Mobile app design for teaching and learning: Educators’ experiences in an online graduate course

  • Yu-Chang Hsu Boise State University
  • Yu-Hui Ching Boise State University
Keywords: online learning, mobile app design, programming, App Inventor (AI), Virtual Learning Community (VLC), distance education


This research explored how educators with limited programming experiences learned to design mobile apps through peer support and instructor guidance. Educators were positive about the sense of community in this online course. They also considered App Inventor a great web-based visual programming tool for developing useful and fully functioning mobile apps. They had great sense of empowerment through developing unique apps by using App Inventor. They felt their own design work and creative problem solving were inspired by the customized mobile apps shared by peers. The learning activities, including sharing customized apps, providing peer feedback, composing design proposals, and keeping design journals (blogging), complemented each other to support a positive sense of community and form a strong virtual community of learning mobile app design. This study helped reveal the educational value of mobile app design activities and the web-based visual programming tool, and the possibility of teaching/learning mobile app design online. The findings can also encourage educators to explore and experiment on the potential of incorporating these design learning activities in their respective settings, and to develop mobile apps for their diverse needs in teaching and learning.

Author Biographies

Yu-Chang Hsu, Boise State University

Dr. Hsu is Assistant Professor of Educational Technology at Boise State University. His research interests include cognitive and metacognitive processes of integrating multiple external representations in STEM fields, learning and instructional innovation through emerging technologies, and developing students’ computational thinking (CT) through programming experiences and transfer of CT to STEM learning in general. Before joining Boise State University, he served as the assessment coordinator (postdoctoral scholar) for the College of Engineering at Penn State University in Toys’n MORE project funded by NSF STEM Talent Expansion Program Grant (DUE # 0756992). He was one of the project leaders, conducting STEM education research with populations including underrepresented students, coordinating assessment efforts across 15 commonwealth campuses, and providing leadership in writing the annual reports.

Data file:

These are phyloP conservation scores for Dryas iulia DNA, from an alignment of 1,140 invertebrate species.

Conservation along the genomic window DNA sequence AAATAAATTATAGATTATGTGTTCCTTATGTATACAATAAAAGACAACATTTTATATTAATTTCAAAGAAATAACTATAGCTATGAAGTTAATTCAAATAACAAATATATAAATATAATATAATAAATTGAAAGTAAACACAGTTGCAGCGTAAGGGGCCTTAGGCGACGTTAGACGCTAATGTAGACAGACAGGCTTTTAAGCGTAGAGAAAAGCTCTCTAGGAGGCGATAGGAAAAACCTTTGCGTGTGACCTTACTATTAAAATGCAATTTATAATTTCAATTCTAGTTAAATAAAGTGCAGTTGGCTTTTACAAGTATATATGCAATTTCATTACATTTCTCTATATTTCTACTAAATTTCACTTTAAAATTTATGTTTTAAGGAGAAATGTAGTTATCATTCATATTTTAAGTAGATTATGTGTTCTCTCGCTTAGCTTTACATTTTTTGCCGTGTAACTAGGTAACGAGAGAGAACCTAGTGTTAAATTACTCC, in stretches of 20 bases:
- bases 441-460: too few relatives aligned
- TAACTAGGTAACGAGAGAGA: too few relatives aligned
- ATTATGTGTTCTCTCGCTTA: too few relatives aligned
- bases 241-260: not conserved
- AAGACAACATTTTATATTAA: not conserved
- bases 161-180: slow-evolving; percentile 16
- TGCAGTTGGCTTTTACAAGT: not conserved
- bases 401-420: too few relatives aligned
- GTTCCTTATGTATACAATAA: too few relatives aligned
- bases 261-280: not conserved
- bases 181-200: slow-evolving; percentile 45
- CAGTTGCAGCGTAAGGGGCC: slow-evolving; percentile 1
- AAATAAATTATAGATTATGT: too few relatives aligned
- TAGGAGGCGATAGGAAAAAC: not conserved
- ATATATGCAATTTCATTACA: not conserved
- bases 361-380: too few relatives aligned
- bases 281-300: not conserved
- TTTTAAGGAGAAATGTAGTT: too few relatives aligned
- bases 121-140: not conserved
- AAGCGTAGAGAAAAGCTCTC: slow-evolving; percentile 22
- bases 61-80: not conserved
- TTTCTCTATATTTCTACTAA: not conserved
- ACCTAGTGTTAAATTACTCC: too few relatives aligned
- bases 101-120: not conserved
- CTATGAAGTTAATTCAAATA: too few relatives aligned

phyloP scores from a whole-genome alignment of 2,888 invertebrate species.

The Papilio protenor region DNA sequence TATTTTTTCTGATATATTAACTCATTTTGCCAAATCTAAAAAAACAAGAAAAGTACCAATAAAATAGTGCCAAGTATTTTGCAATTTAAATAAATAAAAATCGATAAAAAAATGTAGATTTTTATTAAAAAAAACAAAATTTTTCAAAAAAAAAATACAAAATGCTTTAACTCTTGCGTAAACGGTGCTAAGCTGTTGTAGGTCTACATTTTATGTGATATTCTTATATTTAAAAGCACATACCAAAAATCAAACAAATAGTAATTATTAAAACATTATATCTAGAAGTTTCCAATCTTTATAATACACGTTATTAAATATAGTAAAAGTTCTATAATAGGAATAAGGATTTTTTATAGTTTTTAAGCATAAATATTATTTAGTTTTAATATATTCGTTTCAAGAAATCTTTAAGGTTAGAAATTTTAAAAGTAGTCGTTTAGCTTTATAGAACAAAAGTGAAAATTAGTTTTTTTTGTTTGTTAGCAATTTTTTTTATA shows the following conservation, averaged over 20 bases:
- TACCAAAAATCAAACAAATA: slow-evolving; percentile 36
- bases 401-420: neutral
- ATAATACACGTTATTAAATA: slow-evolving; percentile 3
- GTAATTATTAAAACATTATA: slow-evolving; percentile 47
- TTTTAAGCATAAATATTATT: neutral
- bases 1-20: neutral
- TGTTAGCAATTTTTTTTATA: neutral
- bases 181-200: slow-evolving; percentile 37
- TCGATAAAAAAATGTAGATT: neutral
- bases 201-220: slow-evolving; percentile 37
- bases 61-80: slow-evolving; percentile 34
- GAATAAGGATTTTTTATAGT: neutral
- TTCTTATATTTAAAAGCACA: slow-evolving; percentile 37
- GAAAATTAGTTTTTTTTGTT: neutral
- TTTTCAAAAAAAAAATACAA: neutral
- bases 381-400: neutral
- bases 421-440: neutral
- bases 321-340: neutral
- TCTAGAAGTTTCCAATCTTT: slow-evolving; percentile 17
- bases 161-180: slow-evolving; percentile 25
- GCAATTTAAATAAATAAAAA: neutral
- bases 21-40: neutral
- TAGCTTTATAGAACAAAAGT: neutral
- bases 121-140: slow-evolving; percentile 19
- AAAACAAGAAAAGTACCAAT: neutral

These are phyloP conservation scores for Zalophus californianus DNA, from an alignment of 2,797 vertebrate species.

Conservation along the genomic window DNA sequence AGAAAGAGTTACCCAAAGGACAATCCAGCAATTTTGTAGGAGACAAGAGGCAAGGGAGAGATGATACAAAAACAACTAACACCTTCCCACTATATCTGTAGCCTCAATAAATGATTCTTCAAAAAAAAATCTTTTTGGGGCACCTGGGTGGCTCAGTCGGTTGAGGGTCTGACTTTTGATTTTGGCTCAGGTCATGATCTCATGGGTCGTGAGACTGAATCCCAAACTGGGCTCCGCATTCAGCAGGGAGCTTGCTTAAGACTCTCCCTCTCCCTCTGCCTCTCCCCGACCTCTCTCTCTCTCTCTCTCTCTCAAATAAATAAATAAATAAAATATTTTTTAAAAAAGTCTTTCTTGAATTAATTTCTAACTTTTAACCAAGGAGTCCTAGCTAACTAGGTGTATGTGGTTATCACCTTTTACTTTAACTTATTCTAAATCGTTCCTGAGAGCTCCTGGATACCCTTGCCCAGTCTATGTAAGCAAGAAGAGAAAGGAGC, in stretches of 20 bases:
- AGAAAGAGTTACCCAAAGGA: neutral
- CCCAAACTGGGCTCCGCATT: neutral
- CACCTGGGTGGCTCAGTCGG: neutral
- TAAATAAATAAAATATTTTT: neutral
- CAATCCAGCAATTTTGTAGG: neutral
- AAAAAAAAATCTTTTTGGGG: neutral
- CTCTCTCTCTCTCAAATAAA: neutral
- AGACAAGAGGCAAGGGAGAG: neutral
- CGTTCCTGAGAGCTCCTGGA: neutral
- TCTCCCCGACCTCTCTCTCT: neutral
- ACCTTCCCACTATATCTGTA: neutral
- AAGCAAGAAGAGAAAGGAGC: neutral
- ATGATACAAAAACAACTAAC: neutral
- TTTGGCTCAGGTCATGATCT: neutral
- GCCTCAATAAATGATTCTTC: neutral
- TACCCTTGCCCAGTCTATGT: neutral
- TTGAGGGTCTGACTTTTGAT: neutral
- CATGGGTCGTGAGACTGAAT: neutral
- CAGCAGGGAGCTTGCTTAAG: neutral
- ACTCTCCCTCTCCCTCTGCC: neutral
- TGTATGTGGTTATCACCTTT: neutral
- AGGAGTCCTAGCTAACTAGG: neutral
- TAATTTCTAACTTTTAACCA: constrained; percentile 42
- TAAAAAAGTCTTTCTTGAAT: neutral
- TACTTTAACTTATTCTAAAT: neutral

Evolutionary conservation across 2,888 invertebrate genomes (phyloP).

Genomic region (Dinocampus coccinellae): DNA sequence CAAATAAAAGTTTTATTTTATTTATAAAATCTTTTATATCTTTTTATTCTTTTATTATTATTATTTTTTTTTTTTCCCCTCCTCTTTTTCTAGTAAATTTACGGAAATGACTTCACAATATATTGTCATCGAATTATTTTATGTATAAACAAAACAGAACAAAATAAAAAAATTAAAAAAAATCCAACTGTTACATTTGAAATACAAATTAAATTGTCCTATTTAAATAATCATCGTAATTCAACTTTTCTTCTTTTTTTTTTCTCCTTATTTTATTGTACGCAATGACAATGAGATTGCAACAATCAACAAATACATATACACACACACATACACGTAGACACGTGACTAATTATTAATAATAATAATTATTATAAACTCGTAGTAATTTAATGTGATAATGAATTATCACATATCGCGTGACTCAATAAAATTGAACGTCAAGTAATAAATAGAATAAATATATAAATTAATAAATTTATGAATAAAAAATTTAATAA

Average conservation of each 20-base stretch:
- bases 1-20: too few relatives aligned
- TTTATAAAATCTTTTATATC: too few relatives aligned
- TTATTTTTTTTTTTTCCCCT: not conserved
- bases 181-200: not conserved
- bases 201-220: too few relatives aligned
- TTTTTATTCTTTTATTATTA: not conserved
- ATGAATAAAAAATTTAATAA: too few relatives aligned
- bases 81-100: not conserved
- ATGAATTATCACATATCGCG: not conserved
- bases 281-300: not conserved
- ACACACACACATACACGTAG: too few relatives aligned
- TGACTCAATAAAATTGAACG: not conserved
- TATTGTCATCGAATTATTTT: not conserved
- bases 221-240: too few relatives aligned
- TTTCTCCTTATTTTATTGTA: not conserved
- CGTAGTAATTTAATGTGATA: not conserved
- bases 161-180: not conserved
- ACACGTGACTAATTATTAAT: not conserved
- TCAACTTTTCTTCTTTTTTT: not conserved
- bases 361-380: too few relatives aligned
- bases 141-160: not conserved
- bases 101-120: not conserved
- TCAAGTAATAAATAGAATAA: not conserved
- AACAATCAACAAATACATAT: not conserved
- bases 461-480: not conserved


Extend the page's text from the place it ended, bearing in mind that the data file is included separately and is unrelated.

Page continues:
Dr. Hsu has been selected as one of the Mobile Learning Scholars of Boise State University in 2011 and 2012 for his innovative proposal on integrating mobile learning and applications in his graduate level course—Graphic Design for Learning, where students engaged in real-time data collection, design example sharing, and community building. He has conducted a fully online workshop for K-12 educators and taught a new course for graduate students, both on using Google/MIT Android App Inventor to design mobile apps, which helps educators leverage the power of mobile computing and applications for learning and instruction. As the PI, he has been collaborating with colleagues from Department of Computer Science, Department of Educational Technology, and TRiO Pre-College programs (supporting disadvantaged and underrepresented students) on a project to foster high school students’ computational thinking through designing mobile apps. He has been selected as one of 2013 STEM Education Scholars of Boise State University to work on individual and collaborative research projects to enhance STEM education in Boise and beyond.

Yu-Hui Ching, Boise State University

Yu-Hui Ching, Ph.D., is Visiting Assistant Professor of Educational Technology at Boise State University. She teaches graduate level online courses on Instructional Design, Theoretical Foundations of Educational Technology, and Internet for Educators. Her research interests include Web 2.0 technologies for teaching and learning, computer-supported collaborative learning, and ill-structured problem solving. 

How to Cite
Hsu, Y.-C., & Ching, Y.-H. (2013). Mobile app design for teaching and learning: Educators’ experiences in an online graduate course. The International Review of Research in Open and Distributed Learning, 14(4).
Research Articles